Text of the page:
Air Conditioner Repair Checklist
1. AC Won’t Turn On
There can be a couple of explanations why your AC unit won’t cool: a tripped circuit breaker, incorrect thermostat settings, a shut off switch or an overflowing condensate drain pan.
Tripped Circuit Breaker
Your cooling won’t turn on when you have an overloaded breaker.
To find out if one has blown, locate your house’s main electrical panel. You can spot this metallic box on the wall in the basement, garage or closet.
- Ensure your hands and feet are free of moisture before you check the panel or breakers.
- Look for the breaker identified “AC” and make sure it’s in the “on” location. If it’s tripped, the lever will be in the in between or “off” position.
- Steadily move the breaker back to the “on” location. If it immediately trips again, leave it alone and contact us at 805-242-9638. A breaker that keeps tripping might mean your residence has an electrical issue.
Wrong Thermostat Settings
If your thermostat isn’t signaling your equipment to run, it won’t switch on.
The most important part is making sure it’s set to “cool” and not “heat.” Otherwise your air conditioner may not start running. Or you might get warm air moving from vents since the furnace is going instead.
If you have a regular thermostat:
- Swap out the batteries if the monitor is blank. If the screen is displaying scrambled letters, replace the thermostat.
- Make sure the proper option is on the display. If you can’t alter it, override it by decreasing the temperature and pushing the “hold” button. This will force your AC to work if programming is not right.
- Test setting the thermostat 5 degrees cooler than the space’s temperature. Your AC won’t work if the thermostat is identical to the space’s temperature.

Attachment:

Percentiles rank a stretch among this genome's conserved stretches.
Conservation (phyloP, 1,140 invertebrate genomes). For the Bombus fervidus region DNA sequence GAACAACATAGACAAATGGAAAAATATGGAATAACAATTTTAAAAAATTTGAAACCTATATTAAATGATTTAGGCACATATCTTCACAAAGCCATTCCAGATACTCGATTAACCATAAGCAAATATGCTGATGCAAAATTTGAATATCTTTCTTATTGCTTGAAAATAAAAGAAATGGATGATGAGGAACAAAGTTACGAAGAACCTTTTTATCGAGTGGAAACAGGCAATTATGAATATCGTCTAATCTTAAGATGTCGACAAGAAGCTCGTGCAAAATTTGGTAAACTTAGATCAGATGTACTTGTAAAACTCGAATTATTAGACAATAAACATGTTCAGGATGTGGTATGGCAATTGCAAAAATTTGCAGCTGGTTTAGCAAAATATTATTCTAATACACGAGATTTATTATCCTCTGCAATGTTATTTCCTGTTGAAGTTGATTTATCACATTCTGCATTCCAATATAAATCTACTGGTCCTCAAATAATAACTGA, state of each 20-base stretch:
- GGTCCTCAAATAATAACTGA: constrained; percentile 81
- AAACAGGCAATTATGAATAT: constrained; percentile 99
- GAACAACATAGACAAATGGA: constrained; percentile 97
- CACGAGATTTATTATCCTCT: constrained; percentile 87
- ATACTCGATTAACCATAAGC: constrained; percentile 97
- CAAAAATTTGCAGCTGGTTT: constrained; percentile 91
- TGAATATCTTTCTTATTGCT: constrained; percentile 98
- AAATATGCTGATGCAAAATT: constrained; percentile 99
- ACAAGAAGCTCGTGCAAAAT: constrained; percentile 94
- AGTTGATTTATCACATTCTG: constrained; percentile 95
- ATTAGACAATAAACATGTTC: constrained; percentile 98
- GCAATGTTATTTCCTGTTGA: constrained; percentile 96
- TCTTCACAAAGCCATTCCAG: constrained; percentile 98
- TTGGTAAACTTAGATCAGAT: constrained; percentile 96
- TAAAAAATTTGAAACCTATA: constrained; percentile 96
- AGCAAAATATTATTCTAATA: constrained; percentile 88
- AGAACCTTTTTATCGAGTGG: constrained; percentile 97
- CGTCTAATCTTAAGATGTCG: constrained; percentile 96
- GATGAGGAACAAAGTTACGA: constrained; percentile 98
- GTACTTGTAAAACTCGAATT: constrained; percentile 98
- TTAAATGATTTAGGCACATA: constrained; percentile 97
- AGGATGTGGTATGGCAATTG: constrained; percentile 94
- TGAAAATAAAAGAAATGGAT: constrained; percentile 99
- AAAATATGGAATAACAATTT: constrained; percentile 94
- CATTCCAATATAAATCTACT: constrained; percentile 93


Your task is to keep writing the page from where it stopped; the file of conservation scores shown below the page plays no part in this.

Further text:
Once your thermostat is calibrated accurately, you should begin getting cold air promptly.
If you have a smart thermostat, including ones made by Nest, Ecobee, Lux, Honeywell or Bosch, check the manufacturer’s website for assistance. If it still won’t work, contact us at 805-242-9638 for assistance.
Your cooling equipment probably has a shut-off device near its condenser. This lever is commonly in a metal box mounted on your home. If your unit has recently been maintained, the lever may have inadvertently been placed in the “off” location.
Overflowing Condensate Drain Pan
Condensate drain pans hold the additional condensation your system takes out of the air. This pan can be situated either beneath or in your furnace or air handler.
When there’s a clog or backed up drain, water can accumulate and trigger a safety feature to turn off your unit.
If your pan has a PVC pipe or drain, you can get rid of the additional condensation with a special pan-cleaning tablet. You can buy these tabs at a home improvement or hardware retailer.
If your pan involves a pump, look for the float switch. If the mechanism is “up” and there’s water in the pan, you may need to get a new pump. Reach us at 805-242-9638 for assistance.
2. AC Blows Warm Air
If your AC is running but not cooling, its airflow may be congested. Or it may not have sufficient refrigerant.